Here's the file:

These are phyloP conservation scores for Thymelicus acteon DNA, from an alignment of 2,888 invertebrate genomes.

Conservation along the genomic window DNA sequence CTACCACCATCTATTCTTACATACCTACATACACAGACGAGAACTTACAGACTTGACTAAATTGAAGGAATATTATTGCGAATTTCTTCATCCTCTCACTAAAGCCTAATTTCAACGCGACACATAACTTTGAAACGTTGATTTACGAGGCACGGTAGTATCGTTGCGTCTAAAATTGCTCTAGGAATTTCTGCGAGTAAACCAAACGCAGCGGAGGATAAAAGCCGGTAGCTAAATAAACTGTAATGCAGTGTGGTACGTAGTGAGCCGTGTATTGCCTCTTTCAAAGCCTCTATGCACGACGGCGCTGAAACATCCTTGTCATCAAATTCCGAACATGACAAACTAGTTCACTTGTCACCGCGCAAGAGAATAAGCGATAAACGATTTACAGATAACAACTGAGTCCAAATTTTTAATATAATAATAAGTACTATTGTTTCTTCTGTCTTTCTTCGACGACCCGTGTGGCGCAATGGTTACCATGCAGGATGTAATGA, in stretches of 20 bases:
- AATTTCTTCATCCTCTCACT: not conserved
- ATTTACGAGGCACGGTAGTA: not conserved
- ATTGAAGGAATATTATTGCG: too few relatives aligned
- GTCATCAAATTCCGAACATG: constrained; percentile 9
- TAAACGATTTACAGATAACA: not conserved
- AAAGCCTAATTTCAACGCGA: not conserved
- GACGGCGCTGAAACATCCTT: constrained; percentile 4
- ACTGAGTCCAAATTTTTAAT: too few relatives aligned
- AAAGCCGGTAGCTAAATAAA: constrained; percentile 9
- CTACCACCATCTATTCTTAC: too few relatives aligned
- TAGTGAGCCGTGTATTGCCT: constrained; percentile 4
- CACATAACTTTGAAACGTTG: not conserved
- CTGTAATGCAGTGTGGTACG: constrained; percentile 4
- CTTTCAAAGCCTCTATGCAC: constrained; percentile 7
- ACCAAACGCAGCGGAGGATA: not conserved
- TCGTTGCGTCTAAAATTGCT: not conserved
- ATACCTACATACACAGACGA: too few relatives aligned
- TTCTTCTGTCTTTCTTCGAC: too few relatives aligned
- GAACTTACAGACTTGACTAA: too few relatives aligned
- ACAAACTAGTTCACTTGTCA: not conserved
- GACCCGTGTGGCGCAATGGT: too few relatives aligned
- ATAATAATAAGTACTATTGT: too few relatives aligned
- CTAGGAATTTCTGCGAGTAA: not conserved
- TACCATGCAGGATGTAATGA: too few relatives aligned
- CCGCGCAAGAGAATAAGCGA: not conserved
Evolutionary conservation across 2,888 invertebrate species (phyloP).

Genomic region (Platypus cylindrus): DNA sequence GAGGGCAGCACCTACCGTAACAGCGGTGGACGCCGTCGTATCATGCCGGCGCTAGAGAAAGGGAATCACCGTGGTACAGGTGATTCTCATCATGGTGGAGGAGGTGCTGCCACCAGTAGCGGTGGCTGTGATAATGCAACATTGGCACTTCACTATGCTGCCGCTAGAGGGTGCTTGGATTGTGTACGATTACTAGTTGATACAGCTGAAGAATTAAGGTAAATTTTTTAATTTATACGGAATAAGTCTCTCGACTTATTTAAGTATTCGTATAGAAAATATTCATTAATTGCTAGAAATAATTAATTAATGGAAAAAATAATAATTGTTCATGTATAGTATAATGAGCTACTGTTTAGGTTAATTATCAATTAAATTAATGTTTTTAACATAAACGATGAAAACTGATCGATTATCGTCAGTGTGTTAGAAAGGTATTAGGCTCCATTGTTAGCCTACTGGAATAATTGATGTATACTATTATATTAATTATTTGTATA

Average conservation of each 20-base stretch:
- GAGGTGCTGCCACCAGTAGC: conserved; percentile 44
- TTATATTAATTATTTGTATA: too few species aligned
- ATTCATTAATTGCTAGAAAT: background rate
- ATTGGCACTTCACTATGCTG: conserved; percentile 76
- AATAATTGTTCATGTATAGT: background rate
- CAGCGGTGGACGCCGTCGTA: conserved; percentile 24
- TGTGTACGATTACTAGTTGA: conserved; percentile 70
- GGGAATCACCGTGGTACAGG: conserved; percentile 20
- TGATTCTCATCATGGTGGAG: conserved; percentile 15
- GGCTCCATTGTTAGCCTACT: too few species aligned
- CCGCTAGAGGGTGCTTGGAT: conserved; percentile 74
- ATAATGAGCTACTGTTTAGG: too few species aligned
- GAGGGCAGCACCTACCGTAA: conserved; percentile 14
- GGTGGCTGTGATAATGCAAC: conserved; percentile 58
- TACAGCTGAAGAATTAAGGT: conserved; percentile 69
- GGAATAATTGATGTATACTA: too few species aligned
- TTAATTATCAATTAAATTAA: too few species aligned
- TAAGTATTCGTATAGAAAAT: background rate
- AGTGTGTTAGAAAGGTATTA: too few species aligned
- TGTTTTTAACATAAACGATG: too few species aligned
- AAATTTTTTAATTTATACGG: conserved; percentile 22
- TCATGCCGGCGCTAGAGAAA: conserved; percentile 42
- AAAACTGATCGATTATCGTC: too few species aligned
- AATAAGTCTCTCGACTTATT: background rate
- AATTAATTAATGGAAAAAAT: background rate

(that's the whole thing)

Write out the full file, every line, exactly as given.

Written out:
These are phyloP conservation scores for Thymelicus acteon DNA, from an alignment of 2,888 invertebrate genomes.

Conservation along the genomic window DNA sequence CTACCACCATCTATTCTTACATACCTACATACACAGACGAGAACTTACAGACTTGACTAAATTGAAGGAATATTATTGCGAATTTCTTCATCCTCTCACTAAAGCCTAATTTCAACGCGACACATAACTTTGAAACGTTGATTTACGAGGCACGGTAGTATCGTTGCGTCTAAAATTGCTCTAGGAATTTCTGCGAGTAAACCAAACGCAGCGGAGGATAAAAGCCGGTAGCTAAATAAACTGTAATGCAGTGTGGTACGTAGTGAGCCGTGTATTGCCTCTTTCAAAGCCTCTATGCACGACGGCGCTGAAACATCCTTGTCATCAAATTCCGAACATGACAAACTAGTTCACTTGTCACCGCGCAAGAGAATAAGCGATAAACGATTTACAGATAACAACTGAGTCCAAATTTTTAATATAATAATAAGTACTATTGTTTCTTCTGTCTTTCTTCGACGACCCGTGTGGCGCAATGGTTACCATGCAGGATGTAATGA, in stretches of 20 bases:
- AATTTCTTCATCCTCTCACT: not conserved
- ATTTACGAGGCACGGTAGTA: not conserved
- ATTGAAGGAATATTATTGCG: too few relatives aligned
- GTCATCAAATTCCGAACATG: constrained; percentile 9
- TAAACGATTTACAGATAACA: not conserved
- AAAGCCTAATTTCAACGCGA: not conserved
- GACGGCGCTGAAACATCCTT: constrained; percentile 4
- ACTGAGTCCAAATTTTTAAT: too few relatives aligned
- AAAGCCGGTAGCTAAATAAA: constrained; percentile 9
- CTACCACCATCTATTCTTAC: too few relatives aligned
- TAGTGAGCCGTGTATTGCCT: constrained; percentile 4
- CACATAACTTTGAAACGTTG: not conserved
- CTGTAATGCAGTGTGGTACG: constrained; percentile 4
- CTTTCAAAGCCTCTATGCAC: constrained; percentile 7
- ACCAAACGCAGCGGAGGATA: not conserved
- TCGTTGCGTCTAAAATTGCT: not conserved
- ATACCTACATACACAGACGA: too few relatives aligned
- TTCTTCTGTCTTTCTTCGAC: too few relatives aligned
- GAACTTACAGACTTGACTAA: too few relatives aligned
- ACAAACTAGTTCACTTGTCA: not conserved
- GACCCGTGTGGCGCAATGGT: too few relatives aligned
- ATAATAATAAGTACTATTGT: too few relatives aligned
- CTAGGAATTTCTGCGAGTAA: not conserved
- TACCATGCAGGATGTAATGA: too few relatives aligned
- CCGCGCAAGAGAATAAGCGA: not conserved
Evolutionary conservation across 2,888 invertebrate species (phyloP).

Genomic region (Platypus cylindrus): DNA sequence GAGGGCAGCACCTACCGTAACAGCGGTGGACGCCGTCGTATCATGCCGGCGCTAGAGAAAGGGAATCACCGTGGTACAGGTGATTCTCATCATGGTGGAGGAGGTGCTGCCACCAGTAGCGGTGGCTGTGATAATGCAACATTGGCACTTCACTATGCTGCCGCTAGAGGGTGCTTGGATTGTGTACGATTACTAGTTGATACAGCTGAAGAATTAAGGTAAATTTTTTAATTTATACGGAATAAGTCTCTCGACTTATTTAAGTATTCGTATAGAAAATATTCATTAATTGCTAGAAATAATTAATTAATGGAAAAAATAATAATTGTTCATGTATAGTATAATGAGCTACTGTTTAGGTTAATTATCAATTAAATTAATGTTTTTAACATAAACGATGAAAACTGATCGATTATCGTCAGTGTGTTAGAAAGGTATTAGGCTCCATTGTTAGCCTACTGGAATAATTGATGTATACTATTATATTAATTATTTGTATA

Average conservation of each 20-base stretch:
- GAGGTGCTGCCACCAGTAGC: conserved; percentile 44
- TTATATTAATTATTTGTATA: too few species aligned
- ATTCATTAATTGCTAGAAAT: background rate
- ATTGGCACTTCACTATGCTG: conserved; percentile 76
- AATAATTGTTCATGTATAGT: background rate
- CAGCGGTGGACGCCGTCGTA: conserved; percentile 24
- TGTGTACGATTACTAGTTGA: conserved; percentile 70
- GGGAATCACCGTGGTACAGG: conserved; percentile 20
- TGATTCTCATCATGGTGGAG: conserved; percentile 15
- GGCTCCATTGTTAGCCTACT: too few species aligned
- CCGCTAGAGGGTGCTTGGAT: conserved; percentile 74
- ATAATGAGCTACTGTTTAGG: too few species aligned
- GAGGGCAGCACCTACCGTAA: conserved; percentile 14
- GGTGGCTGTGATAATGCAAC: conserved; percentile 58
- TACAGCTGAAGAATTAAGGT: conserved; percentile 69
- GGAATAATTGATGTATACTA: too few species aligned
- TTAATTATCAATTAAATTAA: too few species aligned
- TAAGTATTCGTATAGAAAAT: background rate
- AGTGTGTTAGAAAGGTATTA: too few species aligned
- TGTTTTTAACATAAACGATG: too few species aligned
- AAATTTTTTAATTTATACGG: conserved; percentile 22
- TCATGCCGGCGCTAGAGAAA: conserved; percentile 42
- AAAACTGATCGATTATCGTC: too few species aligned
- AATAAGTCTCTCGACTTATT: background rate
- AATTAATTAATGGAAAAAAT: background rate